During this phase, you can do a variety of things, ranging from a slow jog to jumping on the bike, jumping rope, etc. The most important thing is just being active to keep your blood flow up and speed up recovery between reps.

The middle of the blue zone is where you should get to and stay for a total active rest period of about 40-60s before doing another rep.

Anywhere from 5-12 reps is the recommended range of green power intervals.

Red Power intervals

Red power intervals use the same principles as green power intervals, the main difference is that they are focused more on developing the anaerobic-lactic energy system.

This means they are a bit longer, around 20-30 seconds during the work period, and 2-3 minutes in the middle of blue during the active recovery phase.

Because you’ll be going at 100% during the work period, you should expect to get up into your red zone.

Although these are challenging intervals because of this, the 2-3 minutes of active rest is designed to prevent you from becoming fatigued to the point that you start significantly slowing down with each rep.

If you feel this happening, increase the rest interval. Remember, fatigue may be a byproduct of training at high intensity, but it is not the goal of it.

You can start with as few as 2-3 reps of red power intervals and work up to as many as 5-8 over time.

What kind of exercises should you use?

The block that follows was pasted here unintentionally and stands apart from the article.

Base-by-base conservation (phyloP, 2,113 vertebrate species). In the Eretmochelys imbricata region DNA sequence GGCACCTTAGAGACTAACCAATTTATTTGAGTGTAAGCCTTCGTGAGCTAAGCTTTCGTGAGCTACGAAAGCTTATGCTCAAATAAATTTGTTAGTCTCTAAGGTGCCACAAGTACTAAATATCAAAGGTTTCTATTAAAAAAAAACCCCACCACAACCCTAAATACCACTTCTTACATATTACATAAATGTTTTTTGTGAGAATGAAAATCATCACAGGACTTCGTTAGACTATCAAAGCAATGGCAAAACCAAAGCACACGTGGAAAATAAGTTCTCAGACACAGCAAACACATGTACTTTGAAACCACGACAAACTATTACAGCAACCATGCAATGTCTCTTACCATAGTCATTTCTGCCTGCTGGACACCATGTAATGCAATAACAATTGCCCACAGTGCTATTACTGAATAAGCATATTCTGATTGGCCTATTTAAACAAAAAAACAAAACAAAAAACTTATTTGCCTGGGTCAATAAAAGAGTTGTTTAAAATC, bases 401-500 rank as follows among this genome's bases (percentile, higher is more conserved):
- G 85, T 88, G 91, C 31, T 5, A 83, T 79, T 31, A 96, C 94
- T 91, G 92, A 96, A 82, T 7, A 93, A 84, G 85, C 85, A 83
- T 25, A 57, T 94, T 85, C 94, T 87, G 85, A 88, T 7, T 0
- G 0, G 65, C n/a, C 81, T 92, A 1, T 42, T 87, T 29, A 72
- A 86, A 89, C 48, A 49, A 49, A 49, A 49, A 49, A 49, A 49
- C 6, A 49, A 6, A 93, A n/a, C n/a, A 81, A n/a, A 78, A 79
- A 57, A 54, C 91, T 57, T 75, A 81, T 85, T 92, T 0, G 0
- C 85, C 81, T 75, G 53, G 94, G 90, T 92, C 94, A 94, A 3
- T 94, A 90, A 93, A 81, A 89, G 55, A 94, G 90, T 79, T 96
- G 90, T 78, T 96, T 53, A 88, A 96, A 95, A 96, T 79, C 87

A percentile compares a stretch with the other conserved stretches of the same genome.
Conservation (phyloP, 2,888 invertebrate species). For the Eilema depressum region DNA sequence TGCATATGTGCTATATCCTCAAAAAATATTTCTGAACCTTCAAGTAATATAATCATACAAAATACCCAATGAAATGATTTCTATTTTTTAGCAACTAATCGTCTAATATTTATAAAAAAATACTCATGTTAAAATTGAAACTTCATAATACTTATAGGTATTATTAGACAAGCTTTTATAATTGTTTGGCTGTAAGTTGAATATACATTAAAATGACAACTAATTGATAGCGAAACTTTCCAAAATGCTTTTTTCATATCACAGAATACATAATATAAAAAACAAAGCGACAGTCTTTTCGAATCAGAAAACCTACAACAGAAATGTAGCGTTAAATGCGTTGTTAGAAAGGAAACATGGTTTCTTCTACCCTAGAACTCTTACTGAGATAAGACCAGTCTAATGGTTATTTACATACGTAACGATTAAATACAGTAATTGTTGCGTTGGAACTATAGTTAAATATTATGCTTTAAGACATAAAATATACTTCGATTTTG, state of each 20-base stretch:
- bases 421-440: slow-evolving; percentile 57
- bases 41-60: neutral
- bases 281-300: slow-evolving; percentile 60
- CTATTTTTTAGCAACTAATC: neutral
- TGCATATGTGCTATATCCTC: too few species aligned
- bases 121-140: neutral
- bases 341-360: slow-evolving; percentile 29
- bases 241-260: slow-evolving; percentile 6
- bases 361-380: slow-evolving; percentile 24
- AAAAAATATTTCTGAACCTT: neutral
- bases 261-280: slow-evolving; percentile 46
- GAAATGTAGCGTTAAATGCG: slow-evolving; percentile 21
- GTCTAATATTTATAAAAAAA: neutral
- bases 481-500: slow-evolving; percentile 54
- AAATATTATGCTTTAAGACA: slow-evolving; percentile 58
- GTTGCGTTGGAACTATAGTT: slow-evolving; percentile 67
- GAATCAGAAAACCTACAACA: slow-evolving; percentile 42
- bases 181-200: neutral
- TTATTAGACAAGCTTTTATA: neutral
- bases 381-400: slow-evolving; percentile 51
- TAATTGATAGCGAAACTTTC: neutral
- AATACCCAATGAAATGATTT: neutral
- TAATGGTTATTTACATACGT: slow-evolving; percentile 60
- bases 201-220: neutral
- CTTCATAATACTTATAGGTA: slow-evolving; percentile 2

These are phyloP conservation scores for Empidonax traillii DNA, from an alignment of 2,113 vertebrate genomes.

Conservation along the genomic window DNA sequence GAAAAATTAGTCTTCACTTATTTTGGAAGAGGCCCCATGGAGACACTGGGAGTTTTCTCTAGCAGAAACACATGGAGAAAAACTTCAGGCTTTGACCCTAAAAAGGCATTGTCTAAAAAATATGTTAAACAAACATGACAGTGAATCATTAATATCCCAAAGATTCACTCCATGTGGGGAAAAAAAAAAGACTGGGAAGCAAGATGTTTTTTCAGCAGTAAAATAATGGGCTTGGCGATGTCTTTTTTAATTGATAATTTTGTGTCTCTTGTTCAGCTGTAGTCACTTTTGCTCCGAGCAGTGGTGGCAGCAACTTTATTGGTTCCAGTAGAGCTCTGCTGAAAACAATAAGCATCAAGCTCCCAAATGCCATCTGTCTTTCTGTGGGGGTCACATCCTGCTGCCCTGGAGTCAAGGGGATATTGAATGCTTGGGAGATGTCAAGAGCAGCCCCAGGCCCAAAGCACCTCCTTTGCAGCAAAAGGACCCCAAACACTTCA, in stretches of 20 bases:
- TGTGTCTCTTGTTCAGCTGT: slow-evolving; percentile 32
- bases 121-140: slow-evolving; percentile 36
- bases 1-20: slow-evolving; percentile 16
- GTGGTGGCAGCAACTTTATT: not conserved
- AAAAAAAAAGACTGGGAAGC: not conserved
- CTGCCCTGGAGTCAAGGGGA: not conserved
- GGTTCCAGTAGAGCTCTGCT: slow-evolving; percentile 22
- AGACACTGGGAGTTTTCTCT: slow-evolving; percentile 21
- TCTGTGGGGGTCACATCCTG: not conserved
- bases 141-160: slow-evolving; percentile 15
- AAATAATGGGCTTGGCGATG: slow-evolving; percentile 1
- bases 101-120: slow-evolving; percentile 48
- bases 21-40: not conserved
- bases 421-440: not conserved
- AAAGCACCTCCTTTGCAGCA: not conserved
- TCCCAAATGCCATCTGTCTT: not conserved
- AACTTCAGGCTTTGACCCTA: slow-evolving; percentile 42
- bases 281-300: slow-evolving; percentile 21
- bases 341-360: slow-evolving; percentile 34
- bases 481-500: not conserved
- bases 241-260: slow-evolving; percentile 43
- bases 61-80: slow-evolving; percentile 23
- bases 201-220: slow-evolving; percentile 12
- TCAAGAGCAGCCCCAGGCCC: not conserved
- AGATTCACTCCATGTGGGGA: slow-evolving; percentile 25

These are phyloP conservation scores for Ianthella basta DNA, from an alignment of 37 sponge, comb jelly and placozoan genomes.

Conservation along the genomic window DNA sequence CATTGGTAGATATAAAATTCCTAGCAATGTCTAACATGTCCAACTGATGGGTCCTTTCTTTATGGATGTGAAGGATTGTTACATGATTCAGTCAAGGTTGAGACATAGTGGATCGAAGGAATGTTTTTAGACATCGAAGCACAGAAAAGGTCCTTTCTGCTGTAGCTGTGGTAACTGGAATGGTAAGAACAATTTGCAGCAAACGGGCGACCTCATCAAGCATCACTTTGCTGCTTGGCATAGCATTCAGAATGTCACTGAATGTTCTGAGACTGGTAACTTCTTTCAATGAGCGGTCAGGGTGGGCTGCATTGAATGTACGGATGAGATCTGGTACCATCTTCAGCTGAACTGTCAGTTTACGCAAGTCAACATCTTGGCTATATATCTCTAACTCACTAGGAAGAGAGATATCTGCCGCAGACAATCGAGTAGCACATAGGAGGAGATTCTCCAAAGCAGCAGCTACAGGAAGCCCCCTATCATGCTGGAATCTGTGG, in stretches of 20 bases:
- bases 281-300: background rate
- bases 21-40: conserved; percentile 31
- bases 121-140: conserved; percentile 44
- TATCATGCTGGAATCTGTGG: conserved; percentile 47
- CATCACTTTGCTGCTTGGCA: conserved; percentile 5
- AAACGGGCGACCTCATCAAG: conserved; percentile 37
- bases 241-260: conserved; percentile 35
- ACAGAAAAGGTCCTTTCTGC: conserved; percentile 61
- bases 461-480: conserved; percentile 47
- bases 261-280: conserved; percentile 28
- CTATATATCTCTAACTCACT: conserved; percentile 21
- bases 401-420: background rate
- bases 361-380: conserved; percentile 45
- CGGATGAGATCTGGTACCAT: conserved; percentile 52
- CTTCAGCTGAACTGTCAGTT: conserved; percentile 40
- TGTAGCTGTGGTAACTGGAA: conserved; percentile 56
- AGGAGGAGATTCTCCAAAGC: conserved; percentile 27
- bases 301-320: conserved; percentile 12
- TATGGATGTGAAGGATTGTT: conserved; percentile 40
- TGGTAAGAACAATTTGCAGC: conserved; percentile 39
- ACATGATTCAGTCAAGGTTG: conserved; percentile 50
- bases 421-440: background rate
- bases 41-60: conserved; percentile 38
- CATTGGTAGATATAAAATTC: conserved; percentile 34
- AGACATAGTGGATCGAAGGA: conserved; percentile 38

Many different types of exercises can be used for both green and red power intervals. The best ones are total body exercises like sprinting because they use the most muscle.

Various pieces of cardio equipment like the Versaclimber or Jacob’s Ladder also provide a great low-impact solution as well.

If none of those are an option, you can do explosive bodyweight exercises like squat jumps, burpees, etc.

If you choose to use strength training exercises, make sure to use ones that generally do not require a very high level of technical proficiency to do correctly and safely.

Doing a technically demanding lift at 100% intensity for up to 20-30s seconds is a good way to develop bad movement patterns and increase the risk of injury.

If you’re an athlete, sport-specific drills can be used effectively as well.

How often should you do them?

Both green and red power intervals should be included between 1-2 times per week when improving your power is the goal.

Because of their high intensity and the need to go at 100% to get the most out of them, they are most suited for your red workouts.

Although there are exceptions, it’s generally more effective to include either green or red power intervals within a training program, not both. This helps keep your focus on improving one specific area of fitness at a time and is likely to lead to the best results.

When you first start incorporating these types of higher intensity intervals into your program, it’s common to see a drop in HRV during the first 1-2 weeks. As long as you’re allowing yourself to recover, you should then see a rebound in the following weeks.